reliability factor. We have very low rejections, which speak volumes
about our dedication to quality."
are just a handful of Indian hardware companies that have invested
heavily in manufacturing. Most companies import the bulk of components
and are merely doing assembly work in India. If high quality components
are sourced and well-trained hands perform the assembly, the final
product could be comparable to global ones. "Of course, rigorous
quality checks have to be carried out on components as well as the
product at every stage of manufacture. The quality management system
for a hardware company must have a strong process orientation,"
says Vinnie Mehta of MAIT. So what is the best way for a hardware
company to maintain a quality regimen? A total quality pyramid should
be in place incorporating production team, quality assurance team,
and management. The intricate processes of manufacture should be
continuously monitored right through the manufacturing cycle, with
an emphasis on getting it right the first time. Quality control
procedures include a burn-in period for finished products and production
reliability audits. Error avoidance and course corrections must
be ongoing processes, forestalling the possibility of deeply embedded
errors resulting in major losses. Constant and ruthless testing
ensures products that stand up to the most demanding working conditions
in the real world.
manufacturing facility in Pondicherry also caters to a strict quality
regimen. Says Manoj Chhura, country manager, manufacturing, IBM
India, "Our manufacturing facility in Pondicherry complies with
global standards. We ensure that no product leaves the manufacturing
facility unless it meets the requisite quality standards. Quality
certifications facilitate business growth, but the real focus is
to ensure that there is consistency in the quality of our products."
But what is the advantage of a good quality process for a hardware
company? Good quality parts reduce wastage during manufacturing
and also reduce the need to rework products. It brings improved
efficiency and productivity to the product and service organisations.
Also, in the event that products do not meet requisite quality standards,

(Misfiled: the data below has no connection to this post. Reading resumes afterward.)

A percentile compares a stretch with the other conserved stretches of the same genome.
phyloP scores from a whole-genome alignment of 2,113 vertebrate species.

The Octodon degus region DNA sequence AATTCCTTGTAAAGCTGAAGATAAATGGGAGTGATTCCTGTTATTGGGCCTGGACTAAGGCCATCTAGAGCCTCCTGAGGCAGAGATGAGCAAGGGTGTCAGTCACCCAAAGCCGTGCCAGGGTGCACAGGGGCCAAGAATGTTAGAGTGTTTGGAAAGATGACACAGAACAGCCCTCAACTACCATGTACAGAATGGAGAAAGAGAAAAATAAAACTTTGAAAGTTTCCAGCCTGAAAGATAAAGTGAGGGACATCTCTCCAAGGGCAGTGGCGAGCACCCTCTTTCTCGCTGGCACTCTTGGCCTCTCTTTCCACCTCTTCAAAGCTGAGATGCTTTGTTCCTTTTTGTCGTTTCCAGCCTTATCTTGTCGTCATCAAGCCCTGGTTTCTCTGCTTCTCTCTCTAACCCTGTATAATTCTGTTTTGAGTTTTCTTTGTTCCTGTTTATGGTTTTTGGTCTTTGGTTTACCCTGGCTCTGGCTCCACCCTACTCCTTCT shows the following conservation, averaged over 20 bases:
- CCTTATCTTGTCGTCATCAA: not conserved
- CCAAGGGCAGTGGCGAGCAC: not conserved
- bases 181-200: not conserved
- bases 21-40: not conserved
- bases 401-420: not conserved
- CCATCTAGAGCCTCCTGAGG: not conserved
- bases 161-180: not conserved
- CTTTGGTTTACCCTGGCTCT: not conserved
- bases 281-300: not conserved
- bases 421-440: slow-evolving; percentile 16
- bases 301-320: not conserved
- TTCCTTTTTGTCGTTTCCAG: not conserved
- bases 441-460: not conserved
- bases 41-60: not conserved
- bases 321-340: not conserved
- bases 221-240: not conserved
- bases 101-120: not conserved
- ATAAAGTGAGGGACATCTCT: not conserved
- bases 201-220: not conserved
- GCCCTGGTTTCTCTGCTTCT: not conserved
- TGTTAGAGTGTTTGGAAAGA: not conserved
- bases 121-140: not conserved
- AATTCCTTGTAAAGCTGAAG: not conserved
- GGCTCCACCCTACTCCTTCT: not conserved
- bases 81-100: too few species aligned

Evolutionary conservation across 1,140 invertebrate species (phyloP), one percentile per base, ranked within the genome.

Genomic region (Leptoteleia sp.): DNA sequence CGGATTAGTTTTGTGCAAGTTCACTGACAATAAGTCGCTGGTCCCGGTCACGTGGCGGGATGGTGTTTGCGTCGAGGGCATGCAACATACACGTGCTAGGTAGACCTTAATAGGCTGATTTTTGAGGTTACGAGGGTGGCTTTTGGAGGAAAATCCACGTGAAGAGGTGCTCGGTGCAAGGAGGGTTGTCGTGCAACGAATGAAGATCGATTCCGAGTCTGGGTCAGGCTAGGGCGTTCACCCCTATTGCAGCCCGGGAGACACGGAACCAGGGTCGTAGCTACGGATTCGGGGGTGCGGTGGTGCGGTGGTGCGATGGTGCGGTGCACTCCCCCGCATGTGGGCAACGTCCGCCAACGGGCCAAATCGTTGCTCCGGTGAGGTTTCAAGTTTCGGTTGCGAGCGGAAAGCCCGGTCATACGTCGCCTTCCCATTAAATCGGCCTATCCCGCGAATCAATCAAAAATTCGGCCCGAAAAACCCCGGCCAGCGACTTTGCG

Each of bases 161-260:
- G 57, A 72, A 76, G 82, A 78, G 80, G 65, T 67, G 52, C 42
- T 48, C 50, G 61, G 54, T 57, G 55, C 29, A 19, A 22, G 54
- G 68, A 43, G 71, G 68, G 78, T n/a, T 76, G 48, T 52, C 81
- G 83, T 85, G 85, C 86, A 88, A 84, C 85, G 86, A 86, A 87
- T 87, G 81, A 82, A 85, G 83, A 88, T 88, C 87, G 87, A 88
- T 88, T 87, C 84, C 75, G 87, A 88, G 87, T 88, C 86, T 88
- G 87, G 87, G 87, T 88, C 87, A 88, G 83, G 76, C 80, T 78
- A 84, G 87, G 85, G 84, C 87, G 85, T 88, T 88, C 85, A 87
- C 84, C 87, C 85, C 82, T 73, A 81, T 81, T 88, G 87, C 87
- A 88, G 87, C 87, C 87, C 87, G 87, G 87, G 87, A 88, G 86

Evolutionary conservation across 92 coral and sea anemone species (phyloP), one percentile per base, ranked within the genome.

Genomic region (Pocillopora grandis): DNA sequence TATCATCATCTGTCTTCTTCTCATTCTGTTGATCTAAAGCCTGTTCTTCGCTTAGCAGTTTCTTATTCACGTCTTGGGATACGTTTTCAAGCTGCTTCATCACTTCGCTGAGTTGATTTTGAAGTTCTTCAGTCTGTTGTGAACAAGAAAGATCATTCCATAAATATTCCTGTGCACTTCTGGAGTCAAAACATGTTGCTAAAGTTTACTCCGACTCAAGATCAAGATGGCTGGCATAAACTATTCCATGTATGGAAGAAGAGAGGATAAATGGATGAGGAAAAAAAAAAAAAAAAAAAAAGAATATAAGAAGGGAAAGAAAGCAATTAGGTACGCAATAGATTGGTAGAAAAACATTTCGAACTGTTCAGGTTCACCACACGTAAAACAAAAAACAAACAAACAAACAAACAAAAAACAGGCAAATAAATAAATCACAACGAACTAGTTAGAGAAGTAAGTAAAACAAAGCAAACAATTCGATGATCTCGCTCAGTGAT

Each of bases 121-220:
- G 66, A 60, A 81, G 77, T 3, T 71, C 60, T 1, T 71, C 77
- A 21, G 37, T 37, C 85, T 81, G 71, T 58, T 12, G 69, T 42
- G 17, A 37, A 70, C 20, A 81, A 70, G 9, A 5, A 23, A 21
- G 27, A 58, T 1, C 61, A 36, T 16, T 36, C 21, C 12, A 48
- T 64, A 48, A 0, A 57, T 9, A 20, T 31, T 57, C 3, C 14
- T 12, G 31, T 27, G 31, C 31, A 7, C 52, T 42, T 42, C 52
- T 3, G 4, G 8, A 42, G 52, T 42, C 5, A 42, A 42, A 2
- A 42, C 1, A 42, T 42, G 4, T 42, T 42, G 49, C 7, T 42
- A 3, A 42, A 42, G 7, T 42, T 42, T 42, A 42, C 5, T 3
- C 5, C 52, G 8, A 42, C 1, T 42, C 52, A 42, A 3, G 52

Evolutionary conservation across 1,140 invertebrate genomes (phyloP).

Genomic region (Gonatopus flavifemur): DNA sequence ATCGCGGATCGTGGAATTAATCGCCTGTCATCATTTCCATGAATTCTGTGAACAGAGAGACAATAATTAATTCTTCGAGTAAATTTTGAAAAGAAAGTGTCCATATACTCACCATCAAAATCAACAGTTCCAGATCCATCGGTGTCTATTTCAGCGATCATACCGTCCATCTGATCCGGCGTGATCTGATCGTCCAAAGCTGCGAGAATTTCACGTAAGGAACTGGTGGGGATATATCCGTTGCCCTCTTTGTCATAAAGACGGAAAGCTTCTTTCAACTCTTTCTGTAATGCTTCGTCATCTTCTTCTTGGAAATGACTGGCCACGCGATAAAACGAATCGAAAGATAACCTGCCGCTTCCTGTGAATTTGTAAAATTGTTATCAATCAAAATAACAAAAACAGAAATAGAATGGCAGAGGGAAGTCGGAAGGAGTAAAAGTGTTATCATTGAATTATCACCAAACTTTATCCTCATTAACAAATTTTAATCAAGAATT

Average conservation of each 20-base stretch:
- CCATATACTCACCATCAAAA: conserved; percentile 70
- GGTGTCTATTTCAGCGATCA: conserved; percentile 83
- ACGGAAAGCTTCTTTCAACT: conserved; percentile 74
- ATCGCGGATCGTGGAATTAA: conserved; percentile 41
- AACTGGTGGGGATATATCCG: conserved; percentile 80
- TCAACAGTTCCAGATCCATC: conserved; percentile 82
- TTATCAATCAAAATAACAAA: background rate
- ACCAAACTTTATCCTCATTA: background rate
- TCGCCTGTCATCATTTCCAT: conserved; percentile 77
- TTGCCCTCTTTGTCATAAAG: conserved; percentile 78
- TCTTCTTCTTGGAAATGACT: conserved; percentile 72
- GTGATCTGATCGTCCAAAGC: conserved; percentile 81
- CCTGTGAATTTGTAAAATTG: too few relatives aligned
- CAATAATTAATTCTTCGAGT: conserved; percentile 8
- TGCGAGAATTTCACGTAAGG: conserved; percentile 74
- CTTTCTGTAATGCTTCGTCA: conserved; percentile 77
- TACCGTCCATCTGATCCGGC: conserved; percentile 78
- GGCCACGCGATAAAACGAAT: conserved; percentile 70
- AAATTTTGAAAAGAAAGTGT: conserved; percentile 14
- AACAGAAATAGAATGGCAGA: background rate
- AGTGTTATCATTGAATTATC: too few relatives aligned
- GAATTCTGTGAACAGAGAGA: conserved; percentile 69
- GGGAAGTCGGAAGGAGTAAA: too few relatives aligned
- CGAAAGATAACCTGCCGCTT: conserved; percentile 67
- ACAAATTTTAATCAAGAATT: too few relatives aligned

there are possibilities that they may have to be withdrawn from
the market and this could result in a huge loss.
Indian hardware companies compare to global ones with respect to
quality? Fundamentally quality has to become ingrained in the work
culture. There are islands of excellence in the Indian hardware
industry. But a more pervasive adoption of quality culture is the
need of the hour. The gains from adoption of a quality culture could
be manifold. The benefits of technology gains are not so immediate
or apparent. However, over time, a systematic work culture would
help distil the cause and effect in operations, paving the way for
continuous improvements. Says S Rajendran, GM-marketing, Acer India,
"In terms of the Acer experience, we have witnessed a four-fold
growth in productivity gains." Today quality has become an integral
part of any organisation. Adds Rajendran, "It would not be wrong
to state that quality today is a hygiene factor in the business
world. The clear demonstrable gains can be enumerated as consistency
in operations, bringing in a measure of predictability in operations,
keeping a tight leash on cost, meeting expectations of customers
both internal and external and enhancing the brand promise by ensuring
an enjoyable experience in any stage of interaction with the organisation
pre sales, sales process and post sales." V Ganesh Nayak, head,
quality, Compaq India concurs, "Customer satisfaction and quality
are considered very critical for Compaq in terms of customer retention,
increasing market share and improving the efficiency of internal
processes. Part of the senior management's salaries are linked to
the CSI (Customer Satisfaction) index."
the slow pace of India's economic reform recent figures show the
economy as a whole growing at a rate of six percent it will take
some time for India to transform itself from a country with comprehensive
state control of industry to a free-market economy. As in any state-controlled
economy, job padding is pandemic, so a large cultural shift needs
to be completed before productivity in the Indian economy approaches
that of western nations. And quality in quantity, many feel, should
be the major driver in this process. With more than 175 software
companies having ISO 9001 certification and nearly 50 companies
boasting of a SW-CMMi Level 3 or higher ranking, India Inc. seems
on the right track with the numbers game.